Parsha Lech Lecha: Where credit is due

A cornerstone of the Ramban's biblical interpretation is that "actions done by the ancestors serve as signposts for the future of their descendants."

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November 10, 2005 10:48
parsha lech lecha 88

parsha lech lecha 88. (photo credit: )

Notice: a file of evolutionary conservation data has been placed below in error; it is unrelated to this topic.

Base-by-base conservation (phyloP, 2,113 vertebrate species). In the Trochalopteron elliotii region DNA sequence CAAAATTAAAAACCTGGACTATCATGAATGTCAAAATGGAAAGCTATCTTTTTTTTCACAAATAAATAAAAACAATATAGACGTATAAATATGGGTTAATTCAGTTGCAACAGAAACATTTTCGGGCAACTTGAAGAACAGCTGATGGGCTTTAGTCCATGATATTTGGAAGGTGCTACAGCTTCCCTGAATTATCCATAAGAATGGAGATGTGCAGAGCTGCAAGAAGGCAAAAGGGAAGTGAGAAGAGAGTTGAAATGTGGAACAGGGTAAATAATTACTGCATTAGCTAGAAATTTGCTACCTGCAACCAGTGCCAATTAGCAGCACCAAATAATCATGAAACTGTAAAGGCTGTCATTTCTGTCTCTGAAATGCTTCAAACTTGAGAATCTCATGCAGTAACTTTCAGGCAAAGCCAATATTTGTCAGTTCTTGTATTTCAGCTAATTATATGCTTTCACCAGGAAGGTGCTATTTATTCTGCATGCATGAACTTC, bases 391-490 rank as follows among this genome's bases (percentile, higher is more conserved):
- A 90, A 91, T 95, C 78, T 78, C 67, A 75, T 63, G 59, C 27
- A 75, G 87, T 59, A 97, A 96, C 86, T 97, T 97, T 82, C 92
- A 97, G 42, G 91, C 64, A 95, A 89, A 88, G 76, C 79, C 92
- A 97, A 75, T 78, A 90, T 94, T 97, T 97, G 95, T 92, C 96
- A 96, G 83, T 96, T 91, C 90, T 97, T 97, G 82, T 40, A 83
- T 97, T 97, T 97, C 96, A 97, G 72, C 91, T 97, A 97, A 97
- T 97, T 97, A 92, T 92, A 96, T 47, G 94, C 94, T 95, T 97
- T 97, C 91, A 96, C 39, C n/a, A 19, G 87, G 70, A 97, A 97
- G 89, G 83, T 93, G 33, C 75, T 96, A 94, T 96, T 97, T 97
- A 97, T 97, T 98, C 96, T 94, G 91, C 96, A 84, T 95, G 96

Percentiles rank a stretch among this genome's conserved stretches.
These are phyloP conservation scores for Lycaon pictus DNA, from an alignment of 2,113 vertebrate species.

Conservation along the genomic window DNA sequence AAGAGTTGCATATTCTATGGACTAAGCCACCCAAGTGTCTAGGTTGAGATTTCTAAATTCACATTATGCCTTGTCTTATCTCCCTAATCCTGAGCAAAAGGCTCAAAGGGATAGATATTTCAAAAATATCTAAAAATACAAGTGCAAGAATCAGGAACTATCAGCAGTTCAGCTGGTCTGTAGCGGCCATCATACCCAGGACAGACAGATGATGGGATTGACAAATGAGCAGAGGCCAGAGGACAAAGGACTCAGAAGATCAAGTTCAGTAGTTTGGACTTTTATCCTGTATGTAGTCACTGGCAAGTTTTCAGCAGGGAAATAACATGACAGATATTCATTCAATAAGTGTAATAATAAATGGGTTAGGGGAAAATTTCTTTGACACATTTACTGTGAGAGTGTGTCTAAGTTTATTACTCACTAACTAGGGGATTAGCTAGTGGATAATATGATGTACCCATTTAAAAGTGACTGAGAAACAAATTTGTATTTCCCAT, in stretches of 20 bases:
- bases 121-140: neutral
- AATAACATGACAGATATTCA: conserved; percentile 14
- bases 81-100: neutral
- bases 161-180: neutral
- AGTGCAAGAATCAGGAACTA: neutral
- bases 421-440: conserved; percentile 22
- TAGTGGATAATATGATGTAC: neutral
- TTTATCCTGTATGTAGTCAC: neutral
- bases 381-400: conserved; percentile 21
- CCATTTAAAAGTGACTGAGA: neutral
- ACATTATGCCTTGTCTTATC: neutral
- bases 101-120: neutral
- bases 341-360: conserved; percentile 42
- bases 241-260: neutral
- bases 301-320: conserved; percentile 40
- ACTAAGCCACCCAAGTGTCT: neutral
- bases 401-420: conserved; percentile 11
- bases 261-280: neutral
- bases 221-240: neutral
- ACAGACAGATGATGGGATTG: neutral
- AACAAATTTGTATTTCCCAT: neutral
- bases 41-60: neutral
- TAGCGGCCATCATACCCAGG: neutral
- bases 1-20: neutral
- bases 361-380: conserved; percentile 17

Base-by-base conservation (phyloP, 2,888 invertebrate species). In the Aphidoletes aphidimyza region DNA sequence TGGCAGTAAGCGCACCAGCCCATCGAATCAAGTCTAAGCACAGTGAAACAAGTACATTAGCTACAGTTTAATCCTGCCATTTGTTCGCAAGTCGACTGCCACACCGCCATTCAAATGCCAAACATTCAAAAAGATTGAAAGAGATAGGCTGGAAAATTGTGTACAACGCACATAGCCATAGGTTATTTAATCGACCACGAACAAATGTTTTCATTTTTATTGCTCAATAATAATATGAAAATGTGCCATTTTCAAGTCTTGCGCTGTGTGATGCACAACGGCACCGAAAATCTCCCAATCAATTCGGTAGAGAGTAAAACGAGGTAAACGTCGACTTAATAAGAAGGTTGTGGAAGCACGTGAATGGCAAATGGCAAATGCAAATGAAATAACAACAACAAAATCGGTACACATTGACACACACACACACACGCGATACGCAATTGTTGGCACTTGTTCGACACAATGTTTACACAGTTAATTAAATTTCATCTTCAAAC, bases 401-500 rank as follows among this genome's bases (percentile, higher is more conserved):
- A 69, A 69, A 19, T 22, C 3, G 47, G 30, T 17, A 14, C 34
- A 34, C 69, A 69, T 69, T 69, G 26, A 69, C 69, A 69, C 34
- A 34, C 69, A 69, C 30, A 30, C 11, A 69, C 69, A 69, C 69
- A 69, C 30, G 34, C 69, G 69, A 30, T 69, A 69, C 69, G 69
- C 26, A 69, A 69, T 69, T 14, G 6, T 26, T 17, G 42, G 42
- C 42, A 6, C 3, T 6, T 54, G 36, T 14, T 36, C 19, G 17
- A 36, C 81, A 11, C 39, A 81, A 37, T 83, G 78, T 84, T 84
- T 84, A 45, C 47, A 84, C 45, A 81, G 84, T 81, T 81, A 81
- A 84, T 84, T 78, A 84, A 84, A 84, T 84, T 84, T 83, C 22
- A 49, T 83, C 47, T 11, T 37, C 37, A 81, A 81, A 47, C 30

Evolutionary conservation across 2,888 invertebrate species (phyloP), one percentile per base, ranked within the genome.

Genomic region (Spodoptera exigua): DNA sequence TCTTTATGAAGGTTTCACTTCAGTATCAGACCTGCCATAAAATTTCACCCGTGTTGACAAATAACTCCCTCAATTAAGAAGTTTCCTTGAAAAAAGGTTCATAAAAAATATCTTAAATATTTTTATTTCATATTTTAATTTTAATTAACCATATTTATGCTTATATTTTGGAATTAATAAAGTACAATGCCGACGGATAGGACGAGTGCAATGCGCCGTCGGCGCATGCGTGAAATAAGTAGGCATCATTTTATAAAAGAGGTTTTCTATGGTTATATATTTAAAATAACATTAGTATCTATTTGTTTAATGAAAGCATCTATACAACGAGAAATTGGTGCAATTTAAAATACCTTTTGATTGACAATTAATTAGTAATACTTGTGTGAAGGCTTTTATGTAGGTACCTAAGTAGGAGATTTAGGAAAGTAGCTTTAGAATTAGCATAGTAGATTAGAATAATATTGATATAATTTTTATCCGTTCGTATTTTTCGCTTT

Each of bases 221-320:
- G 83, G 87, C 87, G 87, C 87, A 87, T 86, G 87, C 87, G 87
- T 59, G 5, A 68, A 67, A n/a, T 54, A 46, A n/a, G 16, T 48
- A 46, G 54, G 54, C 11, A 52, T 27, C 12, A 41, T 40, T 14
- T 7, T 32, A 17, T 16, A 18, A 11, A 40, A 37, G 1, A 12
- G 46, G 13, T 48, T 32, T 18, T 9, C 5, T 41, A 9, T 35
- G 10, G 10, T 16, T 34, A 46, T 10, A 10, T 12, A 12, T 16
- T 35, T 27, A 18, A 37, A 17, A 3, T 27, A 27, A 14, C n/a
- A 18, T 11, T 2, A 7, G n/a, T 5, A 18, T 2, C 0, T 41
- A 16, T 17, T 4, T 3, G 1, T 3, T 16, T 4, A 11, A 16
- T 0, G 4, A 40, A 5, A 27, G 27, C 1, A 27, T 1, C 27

PARASHA: LECH LECHA A cornerstone of the Ramban's (Nahmanides's) biblical interpretation is that "actions done by the ancestors serve as signposts for the future of their descendants." The altar which Abraham builds on his entry into the Promised Land is in Shechem, Elon Moreh (Genesis 12:6,7), the city the Israelites are destined to enter when they cross the Jordan River under Joshua. Shechem is likewise the place where Shimon and Levi killed the newly circumcised inhabitants who had remained silent while Dinah was captured and raped, despite their agreement with the other sons of Jacob; it is also the site of Joseph's grave, and the locus from where David and Solomon's united kingdom was split. Abraham built his third altar to God by the oaks of Mamre, which was in Hebron (Genesis 13:18), where our matriarchs and patriarchs are buried and where biblical history really began. And he built his fourth altar on Mount Moriah, the place of the binding of Isaac, "the [Temple] Mount from which the Lord will be seen" (Genesis 22:14) by the whole world when all nations ultimately accept a God of peace. But the altar which seems least significant, the one which is not even identified with a specific city but is merely situated between Beit El and Ai, is the second one in our Torah reading (Genesis 12:8); and it is specifically to this place that Abraham returns after his Egyptian sojourn, and where he builds yet another altar. What is to be the future significance of this area between Beit El and Ai? RABBI MORDECHAI ELON, the great Torah teacher of Jerusalem, gives a most insightful explanation, to which I would add what I believe to be an important theological reflection. Beit El is the place of Jacob's Israel-defining dream of "a ladder rooted on earth with its top reaching to the heavens; angels of God are ascending and descending on it" (Genesis 28:12). It is the vision Jacob had immediately before going into exile, and it is the place to which he eventually returns as Israel and builds an altar. The message clearly posits a sacred partnership between the earthly powers from below that are ascending to God and the divine powers from above that are descending to the province of human beings. Let us now move on to Ai. First we must remember that the first great conquest of Joshua and the Israelites was the city of Jericho, whose walls "came tumbling down" when the Israelites - amid the blowing of rams' horns and in the presence of the Ark of the Lord - marched around the city once a day for six days and seven times on the seventh day. Jericho fell, its inhabitants perished, and all its wealth was declared forbidden for human use. "And the Lord was with Joshua, whose fame spread throughout the land" (Joshua 6:27). Unfortunately, there were many - under the influence of Achan the son of Carmi of the tribe of Judah - who betrayed Joshua's dedication of the booty to God and looted Jericho for themselves. The Israelites then went on to attempt the capture of the city of Ai. Joshua sent out spies, who returned with the report that 2,000 or 3,000 Israelite soldiers would be enough to take the city; 3,000 were dispatched, but the defenders of Ai killed 36 of them and chased the rest away, "causing the hearts of the Israelites to dissolve and turn to water" (Joshua 7:1-5). Joshua rends his garments and prays all day before the Ark of the Lord. At God's behest, he roots out those who looted the sacred booty and has Achan and his family executed. The entire nation then goes out to war against Ai. Joshua sends out 30,000 men for an ambush, "and they lay in wait between Beit El and Ai" (Joshua 8:9). The Israelite army succeeds in demolishing the city. What actually happened? In modern terms, we'd say there was a gross failure in the Israelite intelligence apparatus, similar to the intelligence failure at the time of the 1973 Yom Kippur War. Despite the massive deployment of troops from Egypt and Syria - and warnings from Jordan - prime minister Golda Meir refused to call up the reserves and strengthen the Bar-Lev Line. What caused such a gross error? Apparently, after the lightning victory of the Six Day War in 1967, the "powers that were" believed Israel to be invincible, convinced that no Arab army would dare go to war against us. And indeed, car stickers after the war cried out: "All glory to the Israel Defense Forces" - deleting any reference to the divine miracle. Such was the brazen arrogance of Achan and his cohorts who took from the booty, refusing to recognize that it belonged to God. "Our strength and the force of our hands wrought the victory," they declared, and so they felt that the wealth of Ai legitimately belonged to them. And because they had become almost drunk with self-importance, they badly underestimated the power of Ai. After the Yom Kippur War - which we ultimately won with even greater miracles than occurred in the Six Day War - much of Israel learned its lesson. After this war, bumper stickers read: "Israel depends on the Lord." But the real truth is the message of Jacob's dream: there is a ladder connecting heaven and earth; humans must work together with God in effectuating His divine will; we must do whatever is in our power to do, while understanding that ultimate victory depends on God's intervention as well. Only if we understand the nature of that partnership will we do our very best, without falling into the complacency which comes from the arrogance of believing we acted alone. This was the crucial message which should have been learned by the Israelites in the fateful battle between Beit El and Ai. The writer is the founder and chancellor of Ohr Torah Stone Colleges and Graduate Programs, and chief rabbi of Efrat.